Part 2 of 5
VANCOUVER, British Columbia—Convicted sexual predator Martin Tremblay is still roaming free after two teenage girls died in March—one at his home—after being given a lethal mix of alcohol and drugs within hours of their deaths.
Friends of Martha Hernandez, 17, and Kayla LaLonde, 16, said the two First Nations teens had been hanging out with a man named “Martin” who supplied them with free drugs and alcohol at parties he held for teens at his Richmond home.
Angela LaLonde, whose daughter was found collapsed on a road with bruises on her body, said police told her they were close to an arrest in her daughter’s death, but then they stopped returning calls.
“That was the last time I saw them, the last time they even said anything, and I’ve tried calling and calling and they will not call me back,” she told CTV News in June.
Yet no arrests have been made, and the families are worried there will be no justice for their daughters, particularly after hearing that Tremblay recently had a garage sale and plans to move to a new location where no one knows his history.
What is particularly alarming is that Tremblay was convicted in 2003 for raping five Native girls between the ages of 13 and 15, most of whom were in foster care.
Tremblay, 44, not only drugged and raped young girls, he made pornographic videos of them while they were unconscious. Witnesses told police he had given the girls a mixture of morphine, ecstasy, codeine and alcohol.
It was his habit of videotaping his rapes that led to his arrest after an anonymous source delivered the tapes to the Vancouver police who initiated an investigation and eventually brought charges.
Tremblay pleaded guilty to five counts of sexual assault, but was only sentenced to three and a half years in custody and 18 months of probation—and released after serving little more than a year in prison.
Before his release, women’s advocacy groups petitioned the judge to prohibit Tremblay from contact with girls under the age of 18, but that didn’t happen. Nor was he ever listed on a sex offender registry.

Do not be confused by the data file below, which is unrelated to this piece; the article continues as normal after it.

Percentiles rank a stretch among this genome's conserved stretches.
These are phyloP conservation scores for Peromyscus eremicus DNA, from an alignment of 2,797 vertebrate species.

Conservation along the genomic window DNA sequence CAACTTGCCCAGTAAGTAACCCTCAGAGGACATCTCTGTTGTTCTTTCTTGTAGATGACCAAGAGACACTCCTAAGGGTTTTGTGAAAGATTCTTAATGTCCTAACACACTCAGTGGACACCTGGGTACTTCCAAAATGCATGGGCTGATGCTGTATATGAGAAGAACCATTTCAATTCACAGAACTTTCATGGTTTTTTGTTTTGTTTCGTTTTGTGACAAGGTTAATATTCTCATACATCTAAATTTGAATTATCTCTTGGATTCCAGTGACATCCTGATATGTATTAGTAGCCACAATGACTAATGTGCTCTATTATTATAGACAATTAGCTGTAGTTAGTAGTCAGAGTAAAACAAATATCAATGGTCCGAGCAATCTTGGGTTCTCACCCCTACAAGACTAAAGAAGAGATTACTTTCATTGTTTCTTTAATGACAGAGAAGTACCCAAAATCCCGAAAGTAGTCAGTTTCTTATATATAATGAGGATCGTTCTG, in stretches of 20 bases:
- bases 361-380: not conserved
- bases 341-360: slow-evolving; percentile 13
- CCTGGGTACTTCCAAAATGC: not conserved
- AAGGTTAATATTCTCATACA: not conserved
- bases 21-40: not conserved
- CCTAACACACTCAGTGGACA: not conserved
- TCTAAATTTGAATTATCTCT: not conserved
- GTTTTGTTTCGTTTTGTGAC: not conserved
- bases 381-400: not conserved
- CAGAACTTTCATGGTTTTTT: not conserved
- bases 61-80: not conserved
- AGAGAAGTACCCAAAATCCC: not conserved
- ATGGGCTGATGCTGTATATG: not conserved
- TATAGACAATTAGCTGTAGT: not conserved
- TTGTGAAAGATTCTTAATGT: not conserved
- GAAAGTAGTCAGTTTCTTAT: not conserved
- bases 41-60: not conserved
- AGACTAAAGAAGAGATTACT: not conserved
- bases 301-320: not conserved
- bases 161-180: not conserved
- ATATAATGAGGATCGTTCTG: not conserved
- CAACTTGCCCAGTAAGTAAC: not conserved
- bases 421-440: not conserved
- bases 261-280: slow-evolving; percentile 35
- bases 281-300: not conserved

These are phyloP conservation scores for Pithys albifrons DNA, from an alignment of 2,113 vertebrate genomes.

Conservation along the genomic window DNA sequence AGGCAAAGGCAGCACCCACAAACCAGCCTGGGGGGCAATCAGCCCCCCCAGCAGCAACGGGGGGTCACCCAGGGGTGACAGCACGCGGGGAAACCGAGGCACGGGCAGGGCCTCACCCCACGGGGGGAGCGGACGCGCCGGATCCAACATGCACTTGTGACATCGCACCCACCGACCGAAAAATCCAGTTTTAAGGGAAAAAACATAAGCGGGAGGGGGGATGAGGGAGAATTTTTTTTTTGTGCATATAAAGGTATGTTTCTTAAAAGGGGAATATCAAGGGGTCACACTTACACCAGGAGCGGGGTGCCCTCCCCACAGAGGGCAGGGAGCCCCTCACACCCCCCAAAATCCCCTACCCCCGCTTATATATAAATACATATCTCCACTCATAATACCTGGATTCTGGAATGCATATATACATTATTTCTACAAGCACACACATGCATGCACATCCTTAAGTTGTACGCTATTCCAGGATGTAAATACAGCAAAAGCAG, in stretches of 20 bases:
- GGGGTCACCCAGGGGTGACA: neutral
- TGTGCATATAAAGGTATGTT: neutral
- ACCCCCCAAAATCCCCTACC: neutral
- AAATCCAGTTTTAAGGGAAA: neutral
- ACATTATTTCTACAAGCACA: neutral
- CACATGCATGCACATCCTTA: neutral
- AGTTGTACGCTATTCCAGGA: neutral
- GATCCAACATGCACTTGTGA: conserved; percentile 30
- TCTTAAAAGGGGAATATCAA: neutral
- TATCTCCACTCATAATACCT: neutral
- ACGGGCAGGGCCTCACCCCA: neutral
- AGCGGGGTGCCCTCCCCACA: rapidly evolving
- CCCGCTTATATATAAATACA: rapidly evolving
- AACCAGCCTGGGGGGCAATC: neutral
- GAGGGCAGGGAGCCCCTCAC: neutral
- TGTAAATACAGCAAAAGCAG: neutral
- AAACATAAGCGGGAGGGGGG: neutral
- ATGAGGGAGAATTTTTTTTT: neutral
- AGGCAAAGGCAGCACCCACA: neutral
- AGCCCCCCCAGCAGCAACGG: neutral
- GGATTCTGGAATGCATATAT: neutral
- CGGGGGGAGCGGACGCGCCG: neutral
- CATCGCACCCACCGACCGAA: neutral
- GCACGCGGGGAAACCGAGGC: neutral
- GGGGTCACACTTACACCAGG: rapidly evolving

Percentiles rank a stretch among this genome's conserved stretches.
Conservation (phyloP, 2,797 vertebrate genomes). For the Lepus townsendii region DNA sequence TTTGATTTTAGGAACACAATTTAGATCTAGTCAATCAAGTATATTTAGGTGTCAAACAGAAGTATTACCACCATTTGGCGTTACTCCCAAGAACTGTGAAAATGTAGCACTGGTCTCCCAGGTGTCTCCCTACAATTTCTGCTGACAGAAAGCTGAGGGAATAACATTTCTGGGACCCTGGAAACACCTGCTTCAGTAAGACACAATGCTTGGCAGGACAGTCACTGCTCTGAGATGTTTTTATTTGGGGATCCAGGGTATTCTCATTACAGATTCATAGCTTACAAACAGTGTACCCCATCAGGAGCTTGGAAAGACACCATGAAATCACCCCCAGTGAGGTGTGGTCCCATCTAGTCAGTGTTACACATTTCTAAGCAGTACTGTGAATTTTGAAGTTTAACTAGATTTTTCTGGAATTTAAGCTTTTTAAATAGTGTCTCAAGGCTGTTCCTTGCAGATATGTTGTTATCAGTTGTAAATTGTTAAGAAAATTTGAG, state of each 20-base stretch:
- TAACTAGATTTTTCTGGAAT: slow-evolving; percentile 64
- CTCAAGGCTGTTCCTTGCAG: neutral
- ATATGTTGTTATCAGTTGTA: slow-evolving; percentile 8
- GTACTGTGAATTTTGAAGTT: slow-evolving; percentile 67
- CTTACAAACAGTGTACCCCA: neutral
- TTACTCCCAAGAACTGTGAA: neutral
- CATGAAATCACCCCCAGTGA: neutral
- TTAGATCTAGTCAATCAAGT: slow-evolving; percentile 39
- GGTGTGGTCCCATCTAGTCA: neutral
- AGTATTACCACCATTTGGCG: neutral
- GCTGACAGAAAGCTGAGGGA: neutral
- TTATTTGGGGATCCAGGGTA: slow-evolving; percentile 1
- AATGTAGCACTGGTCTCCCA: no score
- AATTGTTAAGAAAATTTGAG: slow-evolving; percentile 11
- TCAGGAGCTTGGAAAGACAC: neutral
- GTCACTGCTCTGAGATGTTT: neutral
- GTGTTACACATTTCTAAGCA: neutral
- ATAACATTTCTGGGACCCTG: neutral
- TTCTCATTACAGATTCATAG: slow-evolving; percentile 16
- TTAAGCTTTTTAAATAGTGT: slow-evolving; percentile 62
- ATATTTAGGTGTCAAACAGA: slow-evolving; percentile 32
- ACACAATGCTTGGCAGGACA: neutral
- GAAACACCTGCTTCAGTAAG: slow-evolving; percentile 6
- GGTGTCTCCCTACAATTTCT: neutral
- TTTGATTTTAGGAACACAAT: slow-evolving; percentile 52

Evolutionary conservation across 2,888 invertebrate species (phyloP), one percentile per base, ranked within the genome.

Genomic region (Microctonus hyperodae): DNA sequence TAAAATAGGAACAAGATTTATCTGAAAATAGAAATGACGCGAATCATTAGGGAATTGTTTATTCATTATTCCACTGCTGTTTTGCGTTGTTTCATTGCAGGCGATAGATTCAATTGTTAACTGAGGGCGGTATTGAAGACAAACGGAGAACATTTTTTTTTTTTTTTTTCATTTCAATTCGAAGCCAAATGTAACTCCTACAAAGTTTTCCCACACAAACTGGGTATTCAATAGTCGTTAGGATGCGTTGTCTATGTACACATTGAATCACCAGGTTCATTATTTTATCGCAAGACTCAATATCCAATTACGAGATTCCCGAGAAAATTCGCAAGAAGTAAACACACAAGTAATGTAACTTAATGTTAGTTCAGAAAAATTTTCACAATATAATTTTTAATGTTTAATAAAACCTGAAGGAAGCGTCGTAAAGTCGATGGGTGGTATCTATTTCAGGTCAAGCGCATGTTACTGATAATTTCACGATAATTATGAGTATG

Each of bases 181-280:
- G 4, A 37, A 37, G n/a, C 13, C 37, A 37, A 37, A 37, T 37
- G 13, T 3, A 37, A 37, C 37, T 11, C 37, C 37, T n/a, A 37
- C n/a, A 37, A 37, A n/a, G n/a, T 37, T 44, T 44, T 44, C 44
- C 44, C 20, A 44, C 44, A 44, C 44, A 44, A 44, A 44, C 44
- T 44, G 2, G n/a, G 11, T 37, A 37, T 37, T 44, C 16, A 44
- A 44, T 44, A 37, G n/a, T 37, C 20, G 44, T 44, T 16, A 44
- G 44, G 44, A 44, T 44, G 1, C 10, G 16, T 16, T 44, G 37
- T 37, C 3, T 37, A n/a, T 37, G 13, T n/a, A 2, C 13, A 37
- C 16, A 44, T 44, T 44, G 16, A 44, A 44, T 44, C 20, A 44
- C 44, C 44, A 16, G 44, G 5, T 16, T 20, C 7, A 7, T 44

Frustrated by the lack of concern by law enforcement, women’s advocacy groups plastered the neighborhood with posters bearing his picture, warning girls that Tremblay has a history of drugging and sexually assaulting teenagers. And they repeatedly questioned why police didn’t issue a public warning about him.
So when two more teenagers linked to Tremblay died, activists and families were angry and frustrated that police had not done more to protect them.
“The community wants to know what happened to these girls and why was it allowed to happen,” said Carrie Humchitt, a lawyer with the Aboriginal Women’s Action Network. “These warnings weren’t taken seriously and here we are again.”
At the time, Richmond Royal Canadian Mounted Police Cpl. Jennifer Pound told the media that they had received many questions regarding “a specific individual and whether or not police will be putting out a public warning.” She said while the investigation was active, police were not in a position to name suspects or issue any warnings “based on speculation.”
According to a 2010 report by the Native Women’s Association of Canada, 582 cases of murdered and missing Native women have been documented so far, mostly over the past 10 years. Experts agree, however, that the actual numbers are much higher—in the thousands—and that more cases need to be documented though funding is limited.